3.1. Sequences

Theorem 3.1.11: The Pinching Theorem

Suppose {aj} and {cj} are two convergent sequences such that lim aj = lim cj = L. If a sequence {bj} has the property that
aj bj cj
for all j, then the sequence {bj} converges and lim bj = L.


The statement of the theorem is easiest to memorize by looking at a diagram:
All bj are between aj and cj, and since aj and cj converge to the same limit L the bj have no choice but to also converge to L.

Of course this is not a formal proof, so here we go: we want to show that given any > 0 there exists an integer N such that | bj - L | < if j > N. We know that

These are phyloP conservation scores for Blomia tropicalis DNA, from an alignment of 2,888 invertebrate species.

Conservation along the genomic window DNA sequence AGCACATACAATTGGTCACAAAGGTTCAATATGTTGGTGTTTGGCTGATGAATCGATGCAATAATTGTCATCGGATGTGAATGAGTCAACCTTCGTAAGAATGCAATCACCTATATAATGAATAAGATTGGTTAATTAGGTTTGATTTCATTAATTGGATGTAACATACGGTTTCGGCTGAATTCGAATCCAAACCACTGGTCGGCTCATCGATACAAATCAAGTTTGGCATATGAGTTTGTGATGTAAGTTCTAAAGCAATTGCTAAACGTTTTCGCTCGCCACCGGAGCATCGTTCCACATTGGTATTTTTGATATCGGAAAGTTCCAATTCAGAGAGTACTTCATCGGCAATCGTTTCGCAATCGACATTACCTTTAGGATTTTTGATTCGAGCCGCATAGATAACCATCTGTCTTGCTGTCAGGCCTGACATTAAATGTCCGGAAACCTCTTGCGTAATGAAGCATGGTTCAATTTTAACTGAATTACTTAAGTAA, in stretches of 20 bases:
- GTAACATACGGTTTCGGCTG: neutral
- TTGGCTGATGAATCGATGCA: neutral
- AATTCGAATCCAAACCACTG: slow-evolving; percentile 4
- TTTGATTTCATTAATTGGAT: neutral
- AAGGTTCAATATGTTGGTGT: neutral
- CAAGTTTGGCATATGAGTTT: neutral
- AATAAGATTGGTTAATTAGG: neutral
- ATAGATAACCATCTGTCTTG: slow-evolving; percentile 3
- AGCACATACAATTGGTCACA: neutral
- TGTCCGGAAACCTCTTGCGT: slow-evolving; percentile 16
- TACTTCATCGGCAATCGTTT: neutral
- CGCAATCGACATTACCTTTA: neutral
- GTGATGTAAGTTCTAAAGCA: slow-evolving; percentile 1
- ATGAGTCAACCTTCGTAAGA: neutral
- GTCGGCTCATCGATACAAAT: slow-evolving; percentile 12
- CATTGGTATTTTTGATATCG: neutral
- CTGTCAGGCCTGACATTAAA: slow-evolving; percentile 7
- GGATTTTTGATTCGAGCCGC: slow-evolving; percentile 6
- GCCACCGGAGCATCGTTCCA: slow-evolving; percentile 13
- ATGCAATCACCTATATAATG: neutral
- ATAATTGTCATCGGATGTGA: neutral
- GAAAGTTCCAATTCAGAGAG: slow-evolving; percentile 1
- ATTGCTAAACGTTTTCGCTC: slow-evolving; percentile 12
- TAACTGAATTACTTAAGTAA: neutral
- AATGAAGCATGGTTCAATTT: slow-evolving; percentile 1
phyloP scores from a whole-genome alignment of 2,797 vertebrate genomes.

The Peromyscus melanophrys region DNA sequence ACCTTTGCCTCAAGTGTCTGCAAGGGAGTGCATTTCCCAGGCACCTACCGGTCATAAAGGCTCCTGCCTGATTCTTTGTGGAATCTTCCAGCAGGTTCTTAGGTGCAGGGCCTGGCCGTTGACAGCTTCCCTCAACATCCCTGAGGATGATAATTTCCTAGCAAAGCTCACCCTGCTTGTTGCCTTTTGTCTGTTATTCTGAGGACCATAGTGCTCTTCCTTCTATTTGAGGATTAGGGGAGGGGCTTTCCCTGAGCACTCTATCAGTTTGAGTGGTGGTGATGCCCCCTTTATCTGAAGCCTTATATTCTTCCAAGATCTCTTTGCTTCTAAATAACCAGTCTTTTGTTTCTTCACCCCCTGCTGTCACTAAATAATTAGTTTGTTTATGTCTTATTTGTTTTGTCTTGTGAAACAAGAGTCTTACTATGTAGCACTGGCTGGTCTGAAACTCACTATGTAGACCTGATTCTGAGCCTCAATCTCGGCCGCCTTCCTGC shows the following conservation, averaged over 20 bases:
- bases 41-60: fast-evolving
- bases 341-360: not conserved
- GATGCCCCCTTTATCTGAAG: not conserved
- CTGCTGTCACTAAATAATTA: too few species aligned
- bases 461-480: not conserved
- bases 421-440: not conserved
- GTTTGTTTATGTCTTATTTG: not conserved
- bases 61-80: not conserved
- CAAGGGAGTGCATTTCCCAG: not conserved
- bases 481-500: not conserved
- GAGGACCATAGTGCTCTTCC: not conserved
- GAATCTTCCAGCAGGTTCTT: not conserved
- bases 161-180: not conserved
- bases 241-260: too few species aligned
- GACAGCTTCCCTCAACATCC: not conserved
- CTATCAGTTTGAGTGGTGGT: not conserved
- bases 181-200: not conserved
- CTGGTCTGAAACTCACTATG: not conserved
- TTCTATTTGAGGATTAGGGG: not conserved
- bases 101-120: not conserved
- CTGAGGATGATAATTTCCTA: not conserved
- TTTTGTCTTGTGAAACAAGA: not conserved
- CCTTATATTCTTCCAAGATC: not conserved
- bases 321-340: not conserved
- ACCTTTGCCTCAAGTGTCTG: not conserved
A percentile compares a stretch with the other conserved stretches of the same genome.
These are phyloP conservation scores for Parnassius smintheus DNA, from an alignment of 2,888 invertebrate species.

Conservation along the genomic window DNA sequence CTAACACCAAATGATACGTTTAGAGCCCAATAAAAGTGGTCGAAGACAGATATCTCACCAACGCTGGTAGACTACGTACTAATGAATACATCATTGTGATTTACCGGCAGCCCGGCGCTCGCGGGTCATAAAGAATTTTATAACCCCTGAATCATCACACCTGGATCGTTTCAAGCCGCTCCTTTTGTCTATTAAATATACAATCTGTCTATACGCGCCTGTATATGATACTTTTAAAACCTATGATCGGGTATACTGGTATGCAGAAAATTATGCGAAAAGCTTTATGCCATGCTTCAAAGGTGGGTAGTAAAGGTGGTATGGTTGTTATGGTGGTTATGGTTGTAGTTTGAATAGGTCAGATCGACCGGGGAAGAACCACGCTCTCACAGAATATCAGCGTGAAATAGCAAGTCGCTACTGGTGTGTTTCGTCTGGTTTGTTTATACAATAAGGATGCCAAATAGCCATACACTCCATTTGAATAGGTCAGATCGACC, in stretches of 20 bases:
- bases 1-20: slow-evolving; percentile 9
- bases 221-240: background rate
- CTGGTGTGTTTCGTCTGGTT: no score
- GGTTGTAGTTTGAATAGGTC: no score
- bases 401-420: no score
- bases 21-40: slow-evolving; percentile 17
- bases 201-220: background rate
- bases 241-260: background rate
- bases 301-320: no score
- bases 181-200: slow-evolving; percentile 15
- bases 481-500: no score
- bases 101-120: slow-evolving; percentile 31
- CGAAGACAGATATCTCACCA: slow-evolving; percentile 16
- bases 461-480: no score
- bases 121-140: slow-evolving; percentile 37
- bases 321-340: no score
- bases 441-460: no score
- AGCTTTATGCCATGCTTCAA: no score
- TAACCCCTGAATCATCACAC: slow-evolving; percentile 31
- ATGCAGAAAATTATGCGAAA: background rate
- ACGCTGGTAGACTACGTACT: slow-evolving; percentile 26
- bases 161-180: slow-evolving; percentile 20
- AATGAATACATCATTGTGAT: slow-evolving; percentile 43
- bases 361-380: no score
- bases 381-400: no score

aj bj cj
Subtracting L from these inequalities gives:
aj - L bj - L cj - L
But there exists an integer N1 such that | aj - L | < or equivalently
- < aj - L <
and another integer N2 such that | cj - L | < or equivalently
- < cj - L <
if j > max(N1, N2). Taking these inequalities together we get:
- < aj - L bj - L cj - L <
But that means that
- < bj - L <
or equivalently | bj - L | < as long as j > max(N1, N2). But that means that {bj} converges to L, as required.

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